Almost half of young people living in Catholic areas and a third from Protestant areas in Northern Ireland have no friends from the other religious community, a poll of more than 900 16-year-olds reveals.
Research by Queen's University Belfast highlights the reality of the lack of contact between Protestant and Catholic youngsters six years after the Good Friday agreement was signed.
The findings underline the increasing extent of de facto segregation in the province, with two-thirds of the teenagers living in either predominantly Protestant or Catholic areas. A third expected community relations to improve in the next five years, and one in eight said they did not identify themselves as belonging to a particular religion.
Some 59 per cent said their religious identity was important (even if they did not go to church), while a similar number said their national identity, British and Irish, was, for the most part, important.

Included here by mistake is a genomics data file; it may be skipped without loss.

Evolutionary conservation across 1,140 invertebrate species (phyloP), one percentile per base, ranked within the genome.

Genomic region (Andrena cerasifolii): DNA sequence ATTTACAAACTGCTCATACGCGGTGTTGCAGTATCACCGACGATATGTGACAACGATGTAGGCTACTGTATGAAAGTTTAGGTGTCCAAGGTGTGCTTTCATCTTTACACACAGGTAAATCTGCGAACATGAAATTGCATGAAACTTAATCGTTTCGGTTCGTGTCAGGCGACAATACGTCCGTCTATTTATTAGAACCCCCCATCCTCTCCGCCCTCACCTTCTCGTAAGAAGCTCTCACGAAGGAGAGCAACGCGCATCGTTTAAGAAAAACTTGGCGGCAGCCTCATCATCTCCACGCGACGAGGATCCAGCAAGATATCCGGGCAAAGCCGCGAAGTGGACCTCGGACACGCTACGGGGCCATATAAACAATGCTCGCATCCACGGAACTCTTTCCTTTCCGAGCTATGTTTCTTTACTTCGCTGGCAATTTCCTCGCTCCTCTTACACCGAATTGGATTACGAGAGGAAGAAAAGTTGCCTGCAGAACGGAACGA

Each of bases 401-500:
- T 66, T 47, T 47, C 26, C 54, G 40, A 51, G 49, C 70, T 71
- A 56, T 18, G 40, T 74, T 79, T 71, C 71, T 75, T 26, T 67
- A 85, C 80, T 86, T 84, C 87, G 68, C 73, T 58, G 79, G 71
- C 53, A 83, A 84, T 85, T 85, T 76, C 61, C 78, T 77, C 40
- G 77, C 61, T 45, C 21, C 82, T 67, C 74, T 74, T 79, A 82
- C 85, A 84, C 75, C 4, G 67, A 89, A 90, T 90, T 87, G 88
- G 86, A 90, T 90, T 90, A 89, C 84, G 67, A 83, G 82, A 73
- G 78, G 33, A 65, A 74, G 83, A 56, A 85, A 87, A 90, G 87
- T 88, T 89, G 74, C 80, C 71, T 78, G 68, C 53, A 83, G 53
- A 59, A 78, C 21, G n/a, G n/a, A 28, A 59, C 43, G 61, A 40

The findings were issued to coincide with community relations week in Northern Ireland, but researchers Paula Devine and Dirk Schubotz emphasised that while many respondents "do not say that they feel favourably towards the other religious community, very few feel overtly negative".
Catholics generally felt more favourable about Protestants (45 per cent) than vice versa (38 per cent). Respondents from the Protestant community were, however, slightly more likely to report having cross-community contact (83 per cent) than Catholics (76 per cent). Young women were more likely to have had cross-community contact (82 per cent) than men (75 per cent).
There were considerable differences between young people with different national identities.
Those who said they were Northern Irish were most confident (42 per cent) that relations between Catholics and Protestants would be better in five years' time. Young people who identified themselves as Irish, British or from Ulster felt that relations would remain about the same.